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J Antimicrob Chemother. 2018 Feb 1;73(2):353-364. doi: 10.1093/jac/dkx405.

Genomic epidemiology and antimicrobial resistance of Neisseria gonorrhoeae in New Zealand.

Author information

1
Doherty Applied Microbial Genomics, Department of Microbiology and Immunology, The University of Melbourne, The Peter Doherty Institute for Infection and Immunity, 792 Elizabeth Street, Level 1, Melbourne, Victoria 3000, Australia.
2
The Microbiological Diagnostic Unit Public Health Laboratory, The University of Melbourne, The Peter Doherty Institute for Infection and Immunity, 792 Elizabeth Street, Level 1, Melbourne, Victoria 3000, Australia.
3
Melbourne Bioinformatics Group, The University of Melbourne, 187 Grattan Street, Melbourne, Victoria, 3010, Australia.
4
The Institute of Environmental Science and Research, 34 Kenepuru Drive, Porirua 5022, New Zealand.

Abstract

Background:

Antimicrobial-resistant Neisseria gonorrhoeae is a major threat to public health. No studies to date have examined the genomic epidemiology of gonorrhoea in the Western Pacific Region, where the incidence of gonorrhoea is particularly high.

Methods:

A population-level study of N. gonorrhoeae in New Zealand (October 2014 to May 2015). Comprehensive susceptibility testing and WGS data were obtained for 398 isolates. Relatedness was inferred using phylogenetic trees, and pairwise core SNPs. Mutations and genes known to be associated with resistance were identified, and correlated with phenotype.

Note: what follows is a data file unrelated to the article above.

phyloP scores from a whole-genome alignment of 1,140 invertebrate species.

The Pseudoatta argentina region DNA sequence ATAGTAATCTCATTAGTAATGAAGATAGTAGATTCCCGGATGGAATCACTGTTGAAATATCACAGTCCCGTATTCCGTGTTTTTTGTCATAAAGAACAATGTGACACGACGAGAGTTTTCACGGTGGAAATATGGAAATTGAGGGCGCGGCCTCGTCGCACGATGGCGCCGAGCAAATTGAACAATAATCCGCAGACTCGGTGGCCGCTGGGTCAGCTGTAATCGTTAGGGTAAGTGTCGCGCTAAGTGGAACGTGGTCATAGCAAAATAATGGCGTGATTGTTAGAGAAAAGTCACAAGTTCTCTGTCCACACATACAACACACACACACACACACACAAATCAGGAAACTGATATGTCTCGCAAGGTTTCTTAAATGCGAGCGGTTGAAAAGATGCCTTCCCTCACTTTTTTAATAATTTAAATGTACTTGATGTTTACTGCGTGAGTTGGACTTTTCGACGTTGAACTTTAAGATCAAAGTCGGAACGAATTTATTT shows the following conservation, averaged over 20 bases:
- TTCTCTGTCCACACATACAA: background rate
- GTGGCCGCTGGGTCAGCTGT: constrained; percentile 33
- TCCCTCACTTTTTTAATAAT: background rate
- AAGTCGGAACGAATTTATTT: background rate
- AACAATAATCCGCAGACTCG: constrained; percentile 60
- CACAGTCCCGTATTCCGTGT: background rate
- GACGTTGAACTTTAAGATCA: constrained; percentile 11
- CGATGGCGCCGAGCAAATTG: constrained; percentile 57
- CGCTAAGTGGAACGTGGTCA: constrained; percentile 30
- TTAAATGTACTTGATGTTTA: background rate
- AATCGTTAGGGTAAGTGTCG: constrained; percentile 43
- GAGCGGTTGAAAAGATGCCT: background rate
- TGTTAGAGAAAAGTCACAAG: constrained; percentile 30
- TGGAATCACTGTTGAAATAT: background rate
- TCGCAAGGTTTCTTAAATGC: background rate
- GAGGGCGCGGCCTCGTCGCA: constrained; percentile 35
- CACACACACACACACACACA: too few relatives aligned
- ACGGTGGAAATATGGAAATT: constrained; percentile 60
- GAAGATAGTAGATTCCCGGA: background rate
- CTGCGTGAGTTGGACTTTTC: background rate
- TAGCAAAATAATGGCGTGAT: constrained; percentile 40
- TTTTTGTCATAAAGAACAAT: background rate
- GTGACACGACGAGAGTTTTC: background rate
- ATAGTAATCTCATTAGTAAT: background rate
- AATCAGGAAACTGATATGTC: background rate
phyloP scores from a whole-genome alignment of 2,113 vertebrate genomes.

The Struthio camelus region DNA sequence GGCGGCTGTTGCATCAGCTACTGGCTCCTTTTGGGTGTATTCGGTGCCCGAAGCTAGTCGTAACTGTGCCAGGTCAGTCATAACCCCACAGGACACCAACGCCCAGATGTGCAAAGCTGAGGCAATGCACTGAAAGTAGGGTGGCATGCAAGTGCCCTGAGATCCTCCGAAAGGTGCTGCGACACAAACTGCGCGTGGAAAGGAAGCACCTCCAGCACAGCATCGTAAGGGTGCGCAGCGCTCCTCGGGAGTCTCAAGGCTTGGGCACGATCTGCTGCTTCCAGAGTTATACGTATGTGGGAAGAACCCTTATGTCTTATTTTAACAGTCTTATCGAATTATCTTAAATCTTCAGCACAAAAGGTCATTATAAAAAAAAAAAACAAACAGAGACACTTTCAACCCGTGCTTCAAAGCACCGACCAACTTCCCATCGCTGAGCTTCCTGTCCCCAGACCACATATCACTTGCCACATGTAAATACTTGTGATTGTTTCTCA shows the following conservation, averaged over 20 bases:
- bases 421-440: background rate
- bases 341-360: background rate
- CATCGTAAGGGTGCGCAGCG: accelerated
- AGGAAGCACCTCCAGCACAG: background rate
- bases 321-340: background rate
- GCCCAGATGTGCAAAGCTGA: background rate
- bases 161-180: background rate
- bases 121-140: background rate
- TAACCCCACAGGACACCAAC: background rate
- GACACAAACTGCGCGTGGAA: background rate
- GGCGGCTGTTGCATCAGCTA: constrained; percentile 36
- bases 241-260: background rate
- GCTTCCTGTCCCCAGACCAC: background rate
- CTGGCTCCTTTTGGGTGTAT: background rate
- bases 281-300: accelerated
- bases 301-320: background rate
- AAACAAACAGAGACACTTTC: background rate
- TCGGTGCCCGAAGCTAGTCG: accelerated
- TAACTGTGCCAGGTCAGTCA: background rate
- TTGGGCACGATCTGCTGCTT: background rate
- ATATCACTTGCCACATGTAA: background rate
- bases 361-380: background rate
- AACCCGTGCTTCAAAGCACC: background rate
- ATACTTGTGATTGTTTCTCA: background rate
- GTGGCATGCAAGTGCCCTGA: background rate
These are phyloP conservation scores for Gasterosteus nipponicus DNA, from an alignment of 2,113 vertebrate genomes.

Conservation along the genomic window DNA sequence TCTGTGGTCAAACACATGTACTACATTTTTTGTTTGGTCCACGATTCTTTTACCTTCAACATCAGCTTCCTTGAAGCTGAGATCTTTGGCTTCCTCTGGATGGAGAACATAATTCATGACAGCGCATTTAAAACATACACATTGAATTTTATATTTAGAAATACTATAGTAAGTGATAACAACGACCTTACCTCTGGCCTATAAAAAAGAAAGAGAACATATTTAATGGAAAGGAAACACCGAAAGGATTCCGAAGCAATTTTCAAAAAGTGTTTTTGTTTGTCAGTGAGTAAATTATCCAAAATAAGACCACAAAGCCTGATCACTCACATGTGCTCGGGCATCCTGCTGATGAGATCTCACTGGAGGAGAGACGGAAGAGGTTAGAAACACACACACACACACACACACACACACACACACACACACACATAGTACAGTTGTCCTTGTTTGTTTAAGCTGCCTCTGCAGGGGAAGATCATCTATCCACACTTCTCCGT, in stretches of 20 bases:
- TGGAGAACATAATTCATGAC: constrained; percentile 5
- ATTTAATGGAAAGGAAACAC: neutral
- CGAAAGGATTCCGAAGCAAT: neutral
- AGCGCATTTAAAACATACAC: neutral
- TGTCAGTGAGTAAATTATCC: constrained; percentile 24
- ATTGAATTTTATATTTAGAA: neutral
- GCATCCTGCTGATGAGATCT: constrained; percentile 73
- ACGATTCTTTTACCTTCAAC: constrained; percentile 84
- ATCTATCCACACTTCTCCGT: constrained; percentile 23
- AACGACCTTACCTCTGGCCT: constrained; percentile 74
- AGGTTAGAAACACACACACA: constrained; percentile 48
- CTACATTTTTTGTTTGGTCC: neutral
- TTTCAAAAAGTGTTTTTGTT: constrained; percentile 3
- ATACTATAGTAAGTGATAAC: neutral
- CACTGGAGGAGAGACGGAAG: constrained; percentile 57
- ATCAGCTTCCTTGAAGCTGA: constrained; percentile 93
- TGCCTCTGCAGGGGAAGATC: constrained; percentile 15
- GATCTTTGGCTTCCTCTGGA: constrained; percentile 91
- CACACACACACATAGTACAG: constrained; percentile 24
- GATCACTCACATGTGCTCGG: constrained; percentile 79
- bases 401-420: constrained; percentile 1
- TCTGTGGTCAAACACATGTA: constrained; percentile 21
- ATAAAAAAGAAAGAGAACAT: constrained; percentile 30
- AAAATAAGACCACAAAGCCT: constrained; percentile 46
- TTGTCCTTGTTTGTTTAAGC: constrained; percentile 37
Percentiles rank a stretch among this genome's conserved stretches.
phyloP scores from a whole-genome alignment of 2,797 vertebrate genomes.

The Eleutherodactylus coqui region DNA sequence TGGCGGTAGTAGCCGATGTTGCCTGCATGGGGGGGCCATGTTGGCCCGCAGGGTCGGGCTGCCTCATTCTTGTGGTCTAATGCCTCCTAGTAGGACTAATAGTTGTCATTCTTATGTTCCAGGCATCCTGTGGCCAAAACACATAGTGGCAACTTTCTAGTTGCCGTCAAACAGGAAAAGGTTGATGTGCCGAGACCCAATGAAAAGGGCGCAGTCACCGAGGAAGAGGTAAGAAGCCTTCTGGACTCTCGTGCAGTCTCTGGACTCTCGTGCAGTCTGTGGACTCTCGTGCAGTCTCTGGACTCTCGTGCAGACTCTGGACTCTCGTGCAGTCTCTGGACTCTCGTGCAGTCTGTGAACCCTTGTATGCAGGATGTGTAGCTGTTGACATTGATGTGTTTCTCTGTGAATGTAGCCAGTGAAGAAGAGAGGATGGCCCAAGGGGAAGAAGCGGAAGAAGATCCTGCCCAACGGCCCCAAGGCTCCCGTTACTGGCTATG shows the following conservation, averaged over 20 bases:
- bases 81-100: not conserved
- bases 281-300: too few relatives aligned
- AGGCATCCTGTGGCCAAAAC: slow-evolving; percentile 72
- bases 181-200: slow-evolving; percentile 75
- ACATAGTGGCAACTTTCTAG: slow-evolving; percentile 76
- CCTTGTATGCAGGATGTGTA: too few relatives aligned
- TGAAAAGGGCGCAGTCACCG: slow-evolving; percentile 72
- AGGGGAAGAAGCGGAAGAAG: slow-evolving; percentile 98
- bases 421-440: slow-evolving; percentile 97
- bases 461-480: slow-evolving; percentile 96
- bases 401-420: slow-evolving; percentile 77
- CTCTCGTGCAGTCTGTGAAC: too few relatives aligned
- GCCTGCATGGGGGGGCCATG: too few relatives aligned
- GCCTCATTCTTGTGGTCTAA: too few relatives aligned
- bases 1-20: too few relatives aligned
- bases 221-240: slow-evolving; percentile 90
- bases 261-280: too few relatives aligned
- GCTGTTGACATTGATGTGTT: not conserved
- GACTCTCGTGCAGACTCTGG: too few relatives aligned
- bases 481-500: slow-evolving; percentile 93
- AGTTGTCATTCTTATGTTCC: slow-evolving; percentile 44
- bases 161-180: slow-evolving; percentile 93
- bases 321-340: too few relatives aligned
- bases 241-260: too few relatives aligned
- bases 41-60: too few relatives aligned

Results:

Eleven clusters were identified. In six of these clusters, >25% of isolates were from females, while in eight of them, >15% of isolates were from females. Drug resistance was common; 98%, 32% and 68% of isolates were non-susceptible to penicillin, ciprofloxacin and tetracycline, respectively. Elevated MICs to extended-spectrum cephalosporins (ESCs) were observed in 3.5% of isolates (cefixime MICs ≥ 0.12 mg/L, ceftriaxone MICs ≥ 0.06 mg/L). Only nine isolates had penA XXXIV genotypes, three of which had decreased susceptibility to ESCs (MIC = 0.12 mg/L). Azithromycin non-susceptibility was identified in 43 isolates (10.8%); two of these isolates had 23S mutations (C2611T, 4/4 alleles), while all had mutations in mtrR or its promoter.

Conclusions:

The high proportion of females in clusters suggests transmission is not exclusively among MSM in New Zealand; re-assessment of risk factors for transmission may be warranted in this context. As elevated MICs of ESCs and/or azithromycin were found in closely related strains, targeted public health interventions to halt transmission are urgently needed.

PMID:
29182725
PMCID:
PMC5890773
DOI:
10.1093/jac/dkx405
[Indexed for MEDLINE]
Free PMC Article

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